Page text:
With Band Baaja Baarat, Anushka Sharma has completed her three picture deal with Yash Raj Films and in some way had gone full circle. In her debut film Rab Ne Bana Di Jodi we first see her burst onto the screens in a pre-wedding scene - her character's, before tragedy doomed her to a hastily agreed upon marriage to Shah Rukh Khan's Surinder Singh as arranged by her father on his deathbed. Here, she plays the wedding planner, and a number of major scenes see her both fussing around and enjoying herself in the weddings of her relatives and clients, and playing a role whose profession symbolizes some major shifts in conservative mindsets where weddings are outsourced to professionals behind the scenes rather than leaving it under the hands of relatives.
And one wonders how bold the studio is in entrusting a major film to a new first time director Maneesh Sharma whose experience has come from working as an AD in other major films, and pairing the still relative newcomer Anushka opposite the complete rookie Ranveer Singh as her co-star. This risk had paid off, as the end product is something relatively refreshing and spunky, going well with the themes, look and feel for Band Baaja Baaraat which is to break mindsets, and as teenage characters, epitomized the can-do, fearless spirit of entrepreneurship, wanting to try rather than to regret later in life.
Anushka plays Shruti Kakkar, who is dead set in her ways in wanting to start her own firm Shaadi Mubarak in the wedding planning arena, and deflecting the usual route where a girl has to seek marriage after graduation and live a life that's more or less set, rote and formulaic. Fate has her chance upon the laid back Bittoo Sharma (Ranveer Singh) who is looking to stay in Delhi a little longer after graduation, otherwise at his father's insistence he has to pack up and go back to his village to continue his family's roots in running a sugarcane plantation. Like all romantic films, it's opposites attract to a certain extent with Mr Relax vs Ms Focused as she reluctantly makes him a partner in her start up, as they draft an informal pact to stay focused on their career path and keep their friendship platonic.
At least up until the Intermission where things start to spiral a little out of control as emotions run high, and you'd come to expect the entire second half of the film to run aground with the usual fights and arguments, which in some way parallels the mood of the film where a split becomes problematic, and only when they work together as a team does the magic of the film happen. Basically it's the rules that the duo set out to break in their chosen industry, and with a pact made on their friendship never treading into the romantic space, you know it's a set up since breaking and bending the rules is something they do on a daily basis with a growing business.
And this mirror is more pronounced as we start to see how materialism and the building of a career can get in the way of romance, with the tussle on demands for time taking its toil. The only spark in the second half as it plods itself to an inevitable end for a romantic film, is how sometimes we get a little callous especially in taking someone else for granted, and here we see how the female of the species is actually quite complicated when her heart is set aflutter, painting Bittoo inadvertently as the cad without feelings, and a silly boy at that when love comes knocking at his doorstep.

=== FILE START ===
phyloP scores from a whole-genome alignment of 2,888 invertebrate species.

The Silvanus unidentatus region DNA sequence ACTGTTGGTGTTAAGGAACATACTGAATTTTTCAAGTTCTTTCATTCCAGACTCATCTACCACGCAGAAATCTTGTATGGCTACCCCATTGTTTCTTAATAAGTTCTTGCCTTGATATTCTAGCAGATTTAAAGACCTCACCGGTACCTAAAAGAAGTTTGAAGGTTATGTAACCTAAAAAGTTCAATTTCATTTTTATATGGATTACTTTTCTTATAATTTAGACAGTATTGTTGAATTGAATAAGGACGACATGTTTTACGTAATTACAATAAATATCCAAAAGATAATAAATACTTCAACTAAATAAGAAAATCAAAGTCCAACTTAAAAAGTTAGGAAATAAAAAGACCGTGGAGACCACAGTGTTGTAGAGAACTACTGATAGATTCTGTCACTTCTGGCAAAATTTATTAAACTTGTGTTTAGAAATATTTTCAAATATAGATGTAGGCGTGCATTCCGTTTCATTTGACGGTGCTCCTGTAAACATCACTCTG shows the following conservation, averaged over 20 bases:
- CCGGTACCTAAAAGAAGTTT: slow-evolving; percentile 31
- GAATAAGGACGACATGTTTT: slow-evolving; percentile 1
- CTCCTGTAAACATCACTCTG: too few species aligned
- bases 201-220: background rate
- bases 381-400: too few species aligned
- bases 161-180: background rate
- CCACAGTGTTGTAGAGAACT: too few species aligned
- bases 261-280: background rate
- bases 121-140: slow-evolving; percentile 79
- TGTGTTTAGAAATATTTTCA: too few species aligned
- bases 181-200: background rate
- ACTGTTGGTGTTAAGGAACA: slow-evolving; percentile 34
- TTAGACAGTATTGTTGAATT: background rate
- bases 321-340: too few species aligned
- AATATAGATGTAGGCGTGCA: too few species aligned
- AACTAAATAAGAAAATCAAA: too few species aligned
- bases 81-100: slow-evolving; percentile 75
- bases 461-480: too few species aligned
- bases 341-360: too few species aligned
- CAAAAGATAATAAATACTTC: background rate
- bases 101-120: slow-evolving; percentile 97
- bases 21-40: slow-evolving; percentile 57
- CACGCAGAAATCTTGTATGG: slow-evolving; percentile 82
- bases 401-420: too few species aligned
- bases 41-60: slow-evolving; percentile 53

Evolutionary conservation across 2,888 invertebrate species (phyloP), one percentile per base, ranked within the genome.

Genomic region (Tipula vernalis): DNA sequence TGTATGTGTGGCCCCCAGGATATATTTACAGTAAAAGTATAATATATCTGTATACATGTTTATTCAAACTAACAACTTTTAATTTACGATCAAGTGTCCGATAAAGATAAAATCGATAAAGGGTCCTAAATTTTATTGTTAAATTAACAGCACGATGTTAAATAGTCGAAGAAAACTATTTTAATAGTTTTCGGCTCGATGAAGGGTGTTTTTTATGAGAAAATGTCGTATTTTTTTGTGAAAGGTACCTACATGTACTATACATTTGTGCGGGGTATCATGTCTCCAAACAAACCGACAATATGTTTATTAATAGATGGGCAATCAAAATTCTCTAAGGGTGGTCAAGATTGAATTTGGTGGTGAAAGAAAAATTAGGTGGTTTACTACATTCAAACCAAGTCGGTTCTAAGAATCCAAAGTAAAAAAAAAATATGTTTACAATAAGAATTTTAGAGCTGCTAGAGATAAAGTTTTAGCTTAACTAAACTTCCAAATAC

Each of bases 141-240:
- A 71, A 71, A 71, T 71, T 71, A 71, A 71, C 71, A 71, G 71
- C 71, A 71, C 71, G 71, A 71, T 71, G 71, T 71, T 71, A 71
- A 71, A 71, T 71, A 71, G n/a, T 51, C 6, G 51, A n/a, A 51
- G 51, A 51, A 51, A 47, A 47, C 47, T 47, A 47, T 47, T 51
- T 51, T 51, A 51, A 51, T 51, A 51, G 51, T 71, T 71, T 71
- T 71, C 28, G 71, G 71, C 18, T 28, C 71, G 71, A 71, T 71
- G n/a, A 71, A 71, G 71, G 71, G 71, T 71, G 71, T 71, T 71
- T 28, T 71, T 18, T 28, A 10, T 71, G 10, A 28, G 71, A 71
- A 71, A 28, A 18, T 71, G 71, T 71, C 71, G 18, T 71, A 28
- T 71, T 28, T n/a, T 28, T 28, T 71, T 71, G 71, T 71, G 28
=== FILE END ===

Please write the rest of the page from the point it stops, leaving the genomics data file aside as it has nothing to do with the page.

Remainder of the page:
On the characters' professional front I would have preferred it a little more if there's some poetic justice dished out in being more direct in being competitors to their brief mentor in the business, who perceived as the best turns out nothing more than a fraud when it comes to delivering quality service. I suppose in the outsourcing business one wonders if one gets the best, or are shortchanged left right and center in the way unscrupulous business is done. This of course gives rise to a myriad of supporting characters such as Maqsood the florist (Neeraj Sood), Rajinder Singh the caterer (Manmeet Singh) and Bittoo's friend Santy the musician (Revant Shergill) to join in as small suppliers hell bent on delivering quality as a business ethic.
I've always loved Indian weddings put on screen, because that promises colour and spectacle, with lovely songs and energetic dances putting up quite a performance for an outsider like myself to witness and enjoy. Band Baaja Baaraat offers just that in large doses with the different projects the fledging Shaadi Mubarak organizes, and needless to say I was having a field day. It's bands, horns and revelry out in full force, and both leads were a delight as they breathed life into their roles as business partners turned lovers. Anushka Sharma has grown from strength to strength with each film release, and Ranveer Singh is quite the discovery, with new male Bollywood heroes being quite the rare species in recent years, and his well oiled performance here doesn't betray the fact that he's into his debut. Let's see what other films will appear over the horizon for this rookie.
Band Baaja Baaraat is that spectacle that comes highly recommended, so catch it if you can as it nears the end of its run here.